But I managed to say that what she asked was impossible.

"I do not know," I stammered, "that I ought to talk about it to you at all. But you don't understand that your brother did not only insult me. He insulted my regiment, and my general. It was that I resented, and that is why I am fighting."

"Then you refuse?" she said.

"I have no choice," I replied; "he has left me no choice."

She drew back, but still stood looking at me coldly. The dislike in her eyes wounded me inexpressively.

Before she spoke I had longed only for the chance to assure her of my regard, and had she appealed to me generously, in a manner suited to one so noble-looking, I was in a state of mind to swim rivers and climb mountains to serve her. I still would have fought the duel, but sooner than harm her brother I would have put my hand in the fire. Now, since she had spoken, I was filled only with pity and disappointment. It seemed so wrong that one so finely bred and wonderfully fair should feel so little consideration. No matter how greatly she had been prejudiced against me she had no cause to ignore my rights in the matter. To speak to me as though I had no honor of my own, no worthy motive, to treat me like a common brawler who, because his vanity was wounded, was trying to force an unoffending stranger to a fight.

My vanity was wounded, but I felt more sorry for her than for myself, and when she spoke again I listened eagerly, hoping she would say something which would soften what had gone before. But she did not make it easier for either of us.

"If I persuade my brother to apologize for what he said of your regiment," she continued, "will you accept his apology?" Her tone was one partly of interrogation, partly of command. "I do not think he is likely to do so," she added, "but if you will let that suffice, I shall see him at once, and ask him."

"You need not do that!" I replied, quickly. "As I have said, it is not my affair. It concerns my--a great many people. I am sorry, but the meeting must take place."

For the first time Miss Fiske smiled, but it was the same smile of amusement with which she had regarded us when she first saw us in the plaza.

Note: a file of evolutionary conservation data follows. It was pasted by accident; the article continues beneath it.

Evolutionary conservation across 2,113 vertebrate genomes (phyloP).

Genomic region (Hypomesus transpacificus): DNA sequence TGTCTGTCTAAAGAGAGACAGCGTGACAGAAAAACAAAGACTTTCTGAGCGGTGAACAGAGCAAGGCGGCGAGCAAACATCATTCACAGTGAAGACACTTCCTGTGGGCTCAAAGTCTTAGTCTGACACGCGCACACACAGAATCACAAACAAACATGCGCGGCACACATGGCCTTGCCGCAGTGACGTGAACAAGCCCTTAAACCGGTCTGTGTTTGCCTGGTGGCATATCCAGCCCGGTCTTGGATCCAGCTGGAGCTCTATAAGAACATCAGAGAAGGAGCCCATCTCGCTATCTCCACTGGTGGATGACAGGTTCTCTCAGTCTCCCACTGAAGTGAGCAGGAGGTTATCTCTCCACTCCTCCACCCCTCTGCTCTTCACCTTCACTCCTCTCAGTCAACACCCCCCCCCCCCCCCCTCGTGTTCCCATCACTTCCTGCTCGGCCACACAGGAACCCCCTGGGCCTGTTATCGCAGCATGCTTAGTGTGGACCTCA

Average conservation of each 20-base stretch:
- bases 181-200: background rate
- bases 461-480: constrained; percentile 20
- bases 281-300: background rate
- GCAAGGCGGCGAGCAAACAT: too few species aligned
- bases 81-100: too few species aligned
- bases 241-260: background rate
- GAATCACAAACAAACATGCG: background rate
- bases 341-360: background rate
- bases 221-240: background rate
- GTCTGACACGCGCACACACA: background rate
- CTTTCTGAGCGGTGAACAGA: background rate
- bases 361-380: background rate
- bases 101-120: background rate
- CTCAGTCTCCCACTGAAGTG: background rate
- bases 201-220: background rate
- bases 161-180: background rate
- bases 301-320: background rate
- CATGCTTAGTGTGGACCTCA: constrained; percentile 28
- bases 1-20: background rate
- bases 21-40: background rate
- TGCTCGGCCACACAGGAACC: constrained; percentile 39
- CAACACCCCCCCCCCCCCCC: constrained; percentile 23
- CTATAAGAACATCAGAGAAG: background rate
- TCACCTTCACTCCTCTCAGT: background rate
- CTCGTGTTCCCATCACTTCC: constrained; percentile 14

"I quite understand," she said, still smiling. "You need not assure me that it concerns a great many people." She turned away as though the interview was at an end, and then halted. She had stepped into the circle of the moonlight so that her beauty shone full upon me.

"I know that it concerns a great many people," she cried. "I know that it is all a part of the plot against my father!"

I gave a gasp of consternation which she misconstrued, for she continued, bitterly.

"Oh, I know everything," she said. "Mr. Graham has told me all that you mean to do. I was foolish to appeal to any one of you. You have set out to fight my father, and your friends will use any means to win. But I should have thought," she cried, her voice rising and ringing like an alarm, "that they would have stopped at assassinating his son."

I stepped back from her as though she had struck at me.

"Miss Fiske," I cried. What she had charged was so monstrous, so absurd that I could answer nothing in defence. My brain refused to believe that she had said it. I could not conceive that any creature so utterly lovely could be so unseeing, so bitter, and so unfair.

Her charge was ridiculous, but my disappointment in her was so keen that the tears came to my eyes.

I put my hat back on my head, saluted her and passed her quickly.

"Captain Macklin," she cried. "What is it? What have I said?" She stretched out her hand toward me, but I did not stop.

"Captain Macklin!" she called after me in such a voice that I was forced to halt and turn.

"What are you going to do?" she demanded. "Oh, yes, I see," she exclaimed. "I see how it sounded to you. And you?" she cried. Her voice was trembling with concern. "Because I said that, you mean to punish me for it--through my brother? You mean to make him suffer. You will kill him!" Her voice rose to an accent of terror. "But I only said it because he is my brother, my own brother. Cannot you understand what that means to me? Cannot you understand why I said it?"

We stood facing each other, I, staring at her miserably, and she breathing quickly, and holding her hand to her side as though she had been running a long distance.

"No," I said in a low voice. It was very hard for me to speak at all. "No, I cannot understand."

I pulled off my hat again, and stood before her crushing it in my hands.

"Why didn't you trust me?" I said, bitterly. "How could you doubt what I would do? I trusted you. From the moment you came riding toward me, I thanked God for the sight of such a woman. For making anything so beautiful."

I stopped, for I saw I had again offended. At the words she drew back quickly, and her eyes shone with indignation. She looked at me as though I had tried to touch her with my hand. But I spoke on without heeding her. I repeated the words with which I had offended.

"Yes," I said, "I thanked God for anything so noble and so beautiful. To me, you could do no wrong. But you! You judged me before you even knew my name. You said I was a cad who went about armed to fight unarmed men. To you I was a coward who could be frightened off by a tale of bulls-eyes, and broken pipe-stems at a Paris fair. What do I care for your brother's tricks. Let him see my score cards at West Point. He'll find them framed on the walls. I was first a coward and a cad, and now I am a bully and a hired assassin. From the first, you and your brother have laughed at me and mine while all I asked of you was to be what you seemed to be, what I was happy to think you were. I wanted to believe in you. Why did you show me that you can be selfish and unfeeling? It is you who do not understand. You understand so little," I cried, "that I pity you from the bottom of my heart. I give you my word, I pity you."